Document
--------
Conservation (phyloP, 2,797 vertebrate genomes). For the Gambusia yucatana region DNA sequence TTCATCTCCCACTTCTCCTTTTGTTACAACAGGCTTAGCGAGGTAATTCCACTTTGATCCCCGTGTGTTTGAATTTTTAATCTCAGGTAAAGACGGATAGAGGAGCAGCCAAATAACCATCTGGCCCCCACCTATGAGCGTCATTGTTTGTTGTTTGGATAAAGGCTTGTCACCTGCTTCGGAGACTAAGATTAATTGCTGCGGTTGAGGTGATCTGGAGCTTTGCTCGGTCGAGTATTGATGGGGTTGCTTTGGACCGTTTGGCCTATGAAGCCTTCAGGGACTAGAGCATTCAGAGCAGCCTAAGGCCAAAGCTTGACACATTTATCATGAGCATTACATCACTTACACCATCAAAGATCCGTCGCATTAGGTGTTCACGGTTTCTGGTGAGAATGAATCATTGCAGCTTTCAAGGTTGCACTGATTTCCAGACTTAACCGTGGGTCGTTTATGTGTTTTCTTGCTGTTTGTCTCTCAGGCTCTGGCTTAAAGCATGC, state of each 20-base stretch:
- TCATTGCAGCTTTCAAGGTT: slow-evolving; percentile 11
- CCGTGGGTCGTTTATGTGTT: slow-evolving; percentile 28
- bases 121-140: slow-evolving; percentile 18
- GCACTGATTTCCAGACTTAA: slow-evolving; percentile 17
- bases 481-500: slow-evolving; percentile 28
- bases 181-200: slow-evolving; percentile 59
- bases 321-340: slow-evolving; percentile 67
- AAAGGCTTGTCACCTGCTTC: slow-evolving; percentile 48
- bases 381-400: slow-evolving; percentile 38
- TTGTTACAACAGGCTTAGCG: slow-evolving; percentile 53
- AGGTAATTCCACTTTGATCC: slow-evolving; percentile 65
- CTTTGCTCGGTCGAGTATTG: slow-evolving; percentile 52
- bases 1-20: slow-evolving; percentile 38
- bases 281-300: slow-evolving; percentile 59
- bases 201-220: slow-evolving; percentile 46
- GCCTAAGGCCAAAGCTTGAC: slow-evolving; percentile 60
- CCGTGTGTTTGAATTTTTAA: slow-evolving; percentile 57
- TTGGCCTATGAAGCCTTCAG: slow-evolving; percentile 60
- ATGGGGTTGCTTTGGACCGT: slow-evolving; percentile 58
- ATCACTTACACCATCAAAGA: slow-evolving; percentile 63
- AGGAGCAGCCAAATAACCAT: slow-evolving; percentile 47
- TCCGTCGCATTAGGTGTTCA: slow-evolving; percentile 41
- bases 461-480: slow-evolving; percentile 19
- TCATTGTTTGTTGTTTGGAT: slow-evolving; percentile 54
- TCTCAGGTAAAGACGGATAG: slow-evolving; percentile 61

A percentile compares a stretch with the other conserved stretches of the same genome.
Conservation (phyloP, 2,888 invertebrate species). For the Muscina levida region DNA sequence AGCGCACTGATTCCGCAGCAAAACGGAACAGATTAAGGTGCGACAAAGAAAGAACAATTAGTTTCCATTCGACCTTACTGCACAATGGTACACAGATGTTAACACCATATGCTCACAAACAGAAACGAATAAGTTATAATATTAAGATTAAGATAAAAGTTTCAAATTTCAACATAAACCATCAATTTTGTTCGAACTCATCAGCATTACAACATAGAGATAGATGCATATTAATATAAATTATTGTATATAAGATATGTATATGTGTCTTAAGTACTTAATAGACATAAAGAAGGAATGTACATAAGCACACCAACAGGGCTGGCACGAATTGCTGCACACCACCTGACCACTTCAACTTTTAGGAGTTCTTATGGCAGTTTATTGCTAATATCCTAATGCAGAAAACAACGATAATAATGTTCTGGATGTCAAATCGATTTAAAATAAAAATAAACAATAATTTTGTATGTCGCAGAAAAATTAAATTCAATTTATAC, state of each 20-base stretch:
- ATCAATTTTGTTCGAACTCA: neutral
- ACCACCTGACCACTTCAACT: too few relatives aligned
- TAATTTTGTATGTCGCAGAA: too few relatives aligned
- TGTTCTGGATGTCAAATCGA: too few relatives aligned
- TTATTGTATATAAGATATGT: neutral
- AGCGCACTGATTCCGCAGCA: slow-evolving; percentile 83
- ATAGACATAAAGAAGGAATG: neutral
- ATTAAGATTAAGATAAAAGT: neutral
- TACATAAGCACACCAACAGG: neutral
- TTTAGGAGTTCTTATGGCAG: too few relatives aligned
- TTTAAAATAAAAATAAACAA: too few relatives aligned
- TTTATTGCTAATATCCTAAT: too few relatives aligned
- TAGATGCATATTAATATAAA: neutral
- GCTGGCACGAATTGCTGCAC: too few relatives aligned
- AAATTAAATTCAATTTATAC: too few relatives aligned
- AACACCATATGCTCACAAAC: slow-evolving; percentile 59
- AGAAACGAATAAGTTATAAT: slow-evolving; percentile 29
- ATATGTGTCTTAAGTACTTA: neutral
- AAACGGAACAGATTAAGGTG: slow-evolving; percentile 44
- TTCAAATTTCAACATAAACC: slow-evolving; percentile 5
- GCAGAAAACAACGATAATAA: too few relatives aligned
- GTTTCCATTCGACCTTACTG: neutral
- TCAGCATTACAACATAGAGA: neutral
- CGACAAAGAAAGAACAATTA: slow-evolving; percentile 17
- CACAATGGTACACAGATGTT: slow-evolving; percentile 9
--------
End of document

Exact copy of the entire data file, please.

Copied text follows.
Conservation (phyloP, 2,797 vertebrate genomes). For the Gambusia yucatana region DNA sequence TTCATCTCCCACTTCTCCTTTTGTTACAACAGGCTTAGCGAGGTAATTCCACTTTGATCCCCGTGTGTTTGAATTTTTAATCTCAGGTAAAGACGGATAGAGGAGCAGCCAAATAACCATCTGGCCCCCACCTATGAGCGTCATTGTTTGTTGTTTGGATAAAGGCTTGTCACCTGCTTCGGAGACTAAGATTAATTGCTGCGGTTGAGGTGATCTGGAGCTTTGCTCGGTCGAGTATTGATGGGGTTGCTTTGGACCGTTTGGCCTATGAAGCCTTCAGGGACTAGAGCATTCAGAGCAGCCTAAGGCCAAAGCTTGACACATTTATCATGAGCATTACATCACTTACACCATCAAAGATCCGTCGCATTAGGTGTTCACGGTTTCTGGTGAGAATGAATCATTGCAGCTTTCAAGGTTGCACTGATTTCCAGACTTAACCGTGGGTCGTTTATGTGTTTTCTTGCTGTTTGTCTCTCAGGCTCTGGCTTAAAGCATGC, state of each 20-base stretch:
- TCATTGCAGCTTTCAAGGTT: slow-evolving; percentile 11
- CCGTGGGTCGTTTATGTGTT: slow-evolving; percentile 28
- bases 121-140: slow-evolving; percentile 18
- GCACTGATTTCCAGACTTAA: slow-evolving; percentile 17
- bases 481-500: slow-evolving; percentile 28
- bases 181-200: slow-evolving; percentile 59
- bases 321-340: slow-evolving; percentile 67
- AAAGGCTTGTCACCTGCTTC: slow-evolving; percentile 48
- bases 381-400: slow-evolving; percentile 38
- TTGTTACAACAGGCTTAGCG: slow-evolving; percentile 53
- AGGTAATTCCACTTTGATCC: slow-evolving; percentile 65
- CTTTGCTCGGTCGAGTATTG: slow-evolving; percentile 52
- bases 1-20: slow-evolving; percentile 38
- bases 281-300: slow-evolving; percentile 59
- bases 201-220: slow-evolving; percentile 46
- GCCTAAGGCCAAAGCTTGAC: slow-evolving; percentile 60
- CCGTGTGTTTGAATTTTTAA: slow-evolving; percentile 57
- TTGGCCTATGAAGCCTTCAG: slow-evolving; percentile 60
- ATGGGGTTGCTTTGGACCGT: slow-evolving; percentile 58
- ATCACTTACACCATCAAAGA: slow-evolving; percentile 63
- AGGAGCAGCCAAATAACCAT: slow-evolving; percentile 47
- TCCGTCGCATTAGGTGTTCA: slow-evolving; percentile 41
- bases 461-480: slow-evolving; percentile 19
- TCATTGTTTGTTGTTTGGAT: slow-evolving; percentile 54
- TCTCAGGTAAAGACGGATAG: slow-evolving; percentile 61

A percentile compares a stretch with the other conserved stretches of the same genome.
Conservation (phyloP, 2,888 invertebrate species). For the Muscina levida region DNA sequence AGCGCACTGATTCCGCAGCAAAACGGAACAGATTAAGGTGCGACAAAGAAAGAACAATTAGTTTCCATTCGACCTTACTGCACAATGGTACACAGATGTTAACACCATATGCTCACAAACAGAAACGAATAAGTTATAATATTAAGATTAAGATAAAAGTTTCAAATTTCAACATAAACCATCAATTTTGTTCGAACTCATCAGCATTACAACATAGAGATAGATGCATATTAATATAAATTATTGTATATAAGATATGTATATGTGTCTTAAGTACTTAATAGACATAAAGAAGGAATGTACATAAGCACACCAACAGGGCTGGCACGAATTGCTGCACACCACCTGACCACTTCAACTTTTAGGAGTTCTTATGGCAGTTTATTGCTAATATCCTAATGCAGAAAACAACGATAATAATGTTCTGGATGTCAAATCGATTTAAAATAAAAATAAACAATAATTTTGTATGTCGCAGAAAAATTAAATTCAATTTATAC, state of each 20-base stretch:
- ATCAATTTTGTTCGAACTCA: neutral
- ACCACCTGACCACTTCAACT: too few relatives aligned
- TAATTTTGTATGTCGCAGAA: too few relatives aligned
- TGTTCTGGATGTCAAATCGA: too few relatives aligned
- TTATTGTATATAAGATATGT: neutral
- AGCGCACTGATTCCGCAGCA: slow-evolving; percentile 83
- ATAGACATAAAGAAGGAATG: neutral
- ATTAAGATTAAGATAAAAGT: neutral
- TACATAAGCACACCAACAGG: neutral
- TTTAGGAGTTCTTATGGCAG: too few relatives aligned
- TTTAAAATAAAAATAAACAA: too few relatives aligned
- TTTATTGCTAATATCCTAAT: too few relatives aligned
- TAGATGCATATTAATATAAA: neutral
- GCTGGCACGAATTGCTGCAC: too few relatives aligned
- AAATTAAATTCAATTTATAC: too few relatives aligned
- AACACCATATGCTCACAAAC: slow-evolving; percentile 59
- AGAAACGAATAAGTTATAAT: slow-evolving; percentile 29
- ATATGTGTCTTAAGTACTTA: neutral
- AAACGGAACAGATTAAGGTG: slow-evolving; percentile 44
- TTCAAATTTCAACATAAACC: slow-evolving; percentile 5
- GCAGAAAACAACGATAATAA: too few relatives aligned
- GTTTCCATTCGACCTTACTG: neutral
- TCAGCATTACAACATAGAGA: neutral
- CGACAAAGAAAGAACAATTA: slow-evolving; percentile 17
- CACAATGGTACACAGATGTT: slow-evolving; percentile 9